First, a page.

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  • Author or Editor: Donglin Zhang x
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Cephalotaxus species are needle evergreens offering the aesthetic qualities of Taxus, yew, yet are heat- and drought-tolerant, sun- and shade-adaptable, and resist deer browsing. They are adaptable to nursery and garden cultivation in USDA hardiness zones (5)6–9. Unfortunately, the various species are frequently confused in the American nursery trade due to their extreme similarity in morphology. Recently, molecular data have been widely applied in the taxonomic studies, especially DNA sequencing. The chloroplast gene rbcL of Cephalotaxus has been sequenced for determining species relationships. The preliminary results show that C. oliveri Mast. has 10 base changes from C. drupacea Sieb. et Zucc., while only one base difference occurred between C. drupacea and C. harringtonia (Forbes) Koch. There are between one and 10 base substitutions among C. fortunei Hooker, C. koreana Nakai, and C. sinensis (Rehd. et Wils.) Li. Compared with other closely related conifers, Cephalotaxus has a substantial number of differences among species except between C. drupacea and C. harringtonia, which may not be distinct species. Detailed data relative to gene sequencing, growth morphology, and horticultural characteristics should lead to correct identification of species and great horticultural uses. Furthermore, the method of rbcL sequence can be applied to distinguish other morphologically homogeneous ornamental plants.

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The identity of heath-leaved cypress is controversial. In this study nucleotide sequences of nuclear ribosomal DNA were used to identify heath-leaved cypress (Chamaecyparis `Ericoides') species. Sixteen individuals were sampled representing the five species of Chamaecyparis, `Ericoides', and four other genera of Cupressaceae (Cupressus, Fokienia, Juniperus, and Thuja). The results placed `Ericoides' unequivocally to Chamaecyparis thyoides, supporting a conclusion derived from wood anatomy. This study supports the usefulness and integrity of using molecular data to identify the genetic affinity of cultivars that are morphologically different from the parent species.

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The correct identification of horticultural taxa becomes more and more important for intellectual property protection and economic reasons. Traditionally, morphological characteristics have been used to differentiate among the horticultural taxa. However, the morphological characteristics may vary with plant age, cultural conditions, and climate. Modern technologies, such as DNA markers, are now employed in the identification of horticultural taxa. Currently, technologies of DNA sequencing (gene sequences) and DNA fingerprinting (RAPD, RFLP, SSR, and AFLP) are available for distinguishing among horticultural taxa. The literature and our personal experience indicate that the application of each technique depends on the taxon and ultimate goal for the research. DNA sequencing of a variety of nuclear or chloroplast encoded genes or intergenic spacers (rbcL, ndhF, matK, ITS) can be applied to distinguish different species. All DNA fingerprinting technologies can be used to classify infraspecies taxa. AFLP (the most modern technique) is the better and more-reliable to identify taxa subordinate to the species, while RAPDs can be employed in clonal or individual identification. Techniques of RFLP and SSR lie between AFLP and RAPD in their effectiveness to delineate taxa. Mechanics, laboratory procedures, and inherent difficulties of each technique will be briefly discussed. Application of the above technologies to the classification of Cephalo taxus will be discussed in concert with the morphological and horticultural characteristics. Future classification and identification of horticultural taxa should combine DNA technology and standard morphological markers.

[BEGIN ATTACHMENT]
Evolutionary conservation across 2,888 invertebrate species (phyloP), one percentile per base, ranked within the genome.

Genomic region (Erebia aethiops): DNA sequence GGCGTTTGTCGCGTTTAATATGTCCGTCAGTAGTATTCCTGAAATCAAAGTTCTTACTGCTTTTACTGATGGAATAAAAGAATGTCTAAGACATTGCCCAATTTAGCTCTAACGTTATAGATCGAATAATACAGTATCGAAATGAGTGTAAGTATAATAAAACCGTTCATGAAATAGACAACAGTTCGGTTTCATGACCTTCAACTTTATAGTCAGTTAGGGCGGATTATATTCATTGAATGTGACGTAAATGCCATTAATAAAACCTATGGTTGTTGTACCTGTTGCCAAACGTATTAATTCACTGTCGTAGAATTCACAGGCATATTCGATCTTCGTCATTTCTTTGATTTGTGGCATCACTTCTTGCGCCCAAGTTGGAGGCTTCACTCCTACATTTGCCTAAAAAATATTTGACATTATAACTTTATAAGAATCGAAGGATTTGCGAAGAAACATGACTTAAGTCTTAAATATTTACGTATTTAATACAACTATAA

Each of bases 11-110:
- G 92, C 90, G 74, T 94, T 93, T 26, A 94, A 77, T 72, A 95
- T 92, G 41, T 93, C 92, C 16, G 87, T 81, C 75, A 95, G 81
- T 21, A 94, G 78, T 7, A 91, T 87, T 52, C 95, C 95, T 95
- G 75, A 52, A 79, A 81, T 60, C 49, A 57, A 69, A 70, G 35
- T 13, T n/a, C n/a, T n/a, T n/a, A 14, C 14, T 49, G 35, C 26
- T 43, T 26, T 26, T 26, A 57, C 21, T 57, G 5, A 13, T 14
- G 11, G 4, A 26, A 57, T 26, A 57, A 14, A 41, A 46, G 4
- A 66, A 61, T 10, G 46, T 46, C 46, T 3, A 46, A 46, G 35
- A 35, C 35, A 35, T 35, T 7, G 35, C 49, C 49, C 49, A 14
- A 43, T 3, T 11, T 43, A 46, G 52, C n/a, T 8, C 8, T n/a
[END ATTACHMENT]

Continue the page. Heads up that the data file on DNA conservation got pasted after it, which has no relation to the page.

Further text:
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To shorten Ilex seed germination time and speed up breeding cycles, immature embryos of Ilex crenata ‘Sky Pencil’ seedlings were removed from fruits at their heart-shape stage and cultured in vitro on Murashige and Skoog (MS) medium or Woody Plant Medium (WPM) with 3% sucrose and 0.65% agar. Cultures were incubated at 27 °C for 2 weeks in darkness and subsequently moved to a growth chamber with 14-hour photoperiod (115 μmol⋅m−2⋅s–1). Embryos began to germinate 2–3 weeks after culture. The highest germination rate was 91.67% under 1/4 MS medium. Embryos cultured on MS medium also had high germination rates and produced the longest seedlings to 8.02 mm. Nodal segments with one axillary bud taken from embryo germination seedlings were cultured on MS medium with various concentrations of cytokinins and auxins for micropropagation. Zeatin (ZT; 4-hydroxy-3-methyl-trans-2-butenylaminopurine) increased the number of shoots and shoot lengths significantly more than 6-benzylaminopurine (6-BA). The recommended ZT concentration should be 2.28 µM. Rooting induction could be established on 1/4 MS medium with various concentrations of indole-3-butyric acid (IBA) or 1-naphthaleneacetic acid (NAA). IBA at 4.14 µM produced the best rooting percentage (91.67%) and good-root quality. All rooted plantlets were transplanted into a mixture of peatmoss and perlite (1:1 v/v) and acclimatized in a mist system. The average survival rate was 88.8%. The rapid embryo germination protocol for Ilex crenata could save Ilex breeders at least 2 years compared with traditional seed germination.